Catering to Food and Change: Inclusive hiring of a Food joint In Nairobi, Kenya.

For all creative minds out there, finding things or spaces that spark or trigger creativity is an absolute priority (I guess even for those who may think they are not as creative too -I don’t know).

A kitchen is not such a space for most of us. To some, it is unimagined that putting together a meal is inspirational. This is not the case with Feisal, the Pallet cafe owner. To him, kitchens are creative spaces where great food, love, and good vibes are created and shared. You’d be quick to dismiss it as what anyone who runs a food business would say. This one is different. 

Pallet cafe does not only make and serve great food, they are creating and serving change too. It is a reimagined space where eco-friendliness, inclusivity, and what most millennials would call, “good vibes” co-exist effortlessly and brilliantly. We’ll be celebrating Pallet cafe during this year’s International Deaf Awareness week, for their incredible work on inclusivity, where the majority of their staff are hard of hearing. 

I drafted this article enjoying some great coffee. Feisal was quick to point out, with pride, that the coffee is roasted inhouse. Jackline, one of the waitresses there, who is full of positive energy, was kind enough to serve it fresh-hot, just the way I like it. She went further and taught me a few words in Kenyan Sign Language such as “thank you” and “welcome”. It would be easy for anyone to note her confidence and passion towards her duty. Her empathy towards my inability to communicate in sign language is what I noticed most. She put in all the effort required for us to communicate. Jackline is hearing impaired, just like 70% of all staff at Pallet cafe.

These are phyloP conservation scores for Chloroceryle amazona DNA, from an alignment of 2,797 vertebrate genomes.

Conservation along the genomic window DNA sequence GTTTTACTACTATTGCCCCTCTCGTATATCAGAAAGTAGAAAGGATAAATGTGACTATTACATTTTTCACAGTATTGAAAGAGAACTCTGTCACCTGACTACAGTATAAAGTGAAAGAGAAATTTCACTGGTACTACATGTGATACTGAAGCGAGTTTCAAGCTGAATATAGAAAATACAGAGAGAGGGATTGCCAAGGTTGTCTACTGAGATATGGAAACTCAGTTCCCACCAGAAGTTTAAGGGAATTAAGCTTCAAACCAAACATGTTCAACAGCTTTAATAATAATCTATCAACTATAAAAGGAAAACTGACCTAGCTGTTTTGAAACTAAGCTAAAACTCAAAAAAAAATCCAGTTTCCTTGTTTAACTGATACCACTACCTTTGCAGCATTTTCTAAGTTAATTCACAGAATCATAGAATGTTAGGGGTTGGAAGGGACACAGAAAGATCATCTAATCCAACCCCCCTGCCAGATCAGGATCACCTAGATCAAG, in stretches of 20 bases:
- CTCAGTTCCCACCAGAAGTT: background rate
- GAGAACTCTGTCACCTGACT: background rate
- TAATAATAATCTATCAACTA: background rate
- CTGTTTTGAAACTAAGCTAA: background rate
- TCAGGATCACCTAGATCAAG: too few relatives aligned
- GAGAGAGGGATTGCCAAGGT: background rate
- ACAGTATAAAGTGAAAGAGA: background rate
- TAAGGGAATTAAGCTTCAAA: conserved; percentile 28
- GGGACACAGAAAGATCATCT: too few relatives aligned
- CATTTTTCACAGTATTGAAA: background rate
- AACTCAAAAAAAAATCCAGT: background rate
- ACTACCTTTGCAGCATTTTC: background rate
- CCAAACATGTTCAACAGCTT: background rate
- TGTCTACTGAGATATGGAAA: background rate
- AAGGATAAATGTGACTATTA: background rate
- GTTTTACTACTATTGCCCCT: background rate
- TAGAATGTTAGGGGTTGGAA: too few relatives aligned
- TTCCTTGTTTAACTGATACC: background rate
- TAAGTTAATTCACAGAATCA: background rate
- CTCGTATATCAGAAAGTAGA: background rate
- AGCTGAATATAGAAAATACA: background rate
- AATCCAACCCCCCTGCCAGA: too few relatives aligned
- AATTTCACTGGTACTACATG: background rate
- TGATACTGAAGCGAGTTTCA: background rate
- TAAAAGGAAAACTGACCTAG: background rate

Next time you are out to grab a meal, I encourage you to try out Pallet cafe, Lavington. You’ll be met by one or more of Feisal’s team, mostly hearing impaired. It would be difficult to miss them, in their dark T-shirts, marked “I am deaf”. Given that most staff are hard of hearing, their alertness and responsiveness left me in awe. The opportunity the cafe has afforded these guys is rare. Most people with disabilities are not only discriminated against but they are explicitly denied opportunities. Feisal has built a space where attitudes are changed, both on how we all perceive persons with disabilities and how persons with disabilities view their capability.

The cafe, led by Feisal is a good reference for all. He is helping all of us face up to the reality that it is an extraordinary opportunity to enable an equal world. After spending some time with him, I think it is not out of character for him to show the way. A fast-spoken, afro-rocking gentleman, who isn’t shy to point out hard truths. I could sense how important the staff and space are to him. He attributes his past working experiences in the humanitarian sector as one of his inspirations to start the cafe’s hiring model. He knows that every employer can adopt it, and encourages them to try it out. I’ll remember him by his boldness and his laughter, beyond his amazing creations – change and food. Adam, his General Manager, is equally passionate about changing how businesses create opportunities for persons with disabilities.

As a team, their goal is to empower the staff for growth. They were quick to point out that new roles are filled internally and the team is constantly developing. The environment has fostered self-growth for the staff, particularly those who are hearing-impaired, that Adam has promoted them according to such growth. Extremely low turnover has been a good cue of the smart investment they continue to make by hiring inclusively. According to Adam, it has also reflected on the bottom-line. 

Both Feisal and Adam believe that everybody has potential and that everyone can contribute to the change needed, especially when given an equal opportunity.

To raise sign language awareness, International Sign Language day is celebrated on the 23rd of September. Since the early times of Deaf Awareness Week, that dates back to the 50s, the last full week of September presents as an incredible opportunity to promote the Deaf community, social inclusion, and organizations supporting those that are hearing impaired. 

In 2020, the World Federation of the Deaf is running the Global Leaders Challenge to test and advance the utilization of communications via gestures. The challenge can be tried out by all, whether hard of hearing or not. 

My huge thanks to Feisal, Adam, Jackline, and the amazing staff at Pallet cafe for their incredible work and delicious food. We wish you all the best and keep spreading positivity and good vibes. P.S. we love your coffee! 

Martin Muchine and Pravallika Valiveti

Communications Office 

Light for the World Kenya - InBusiness Initiative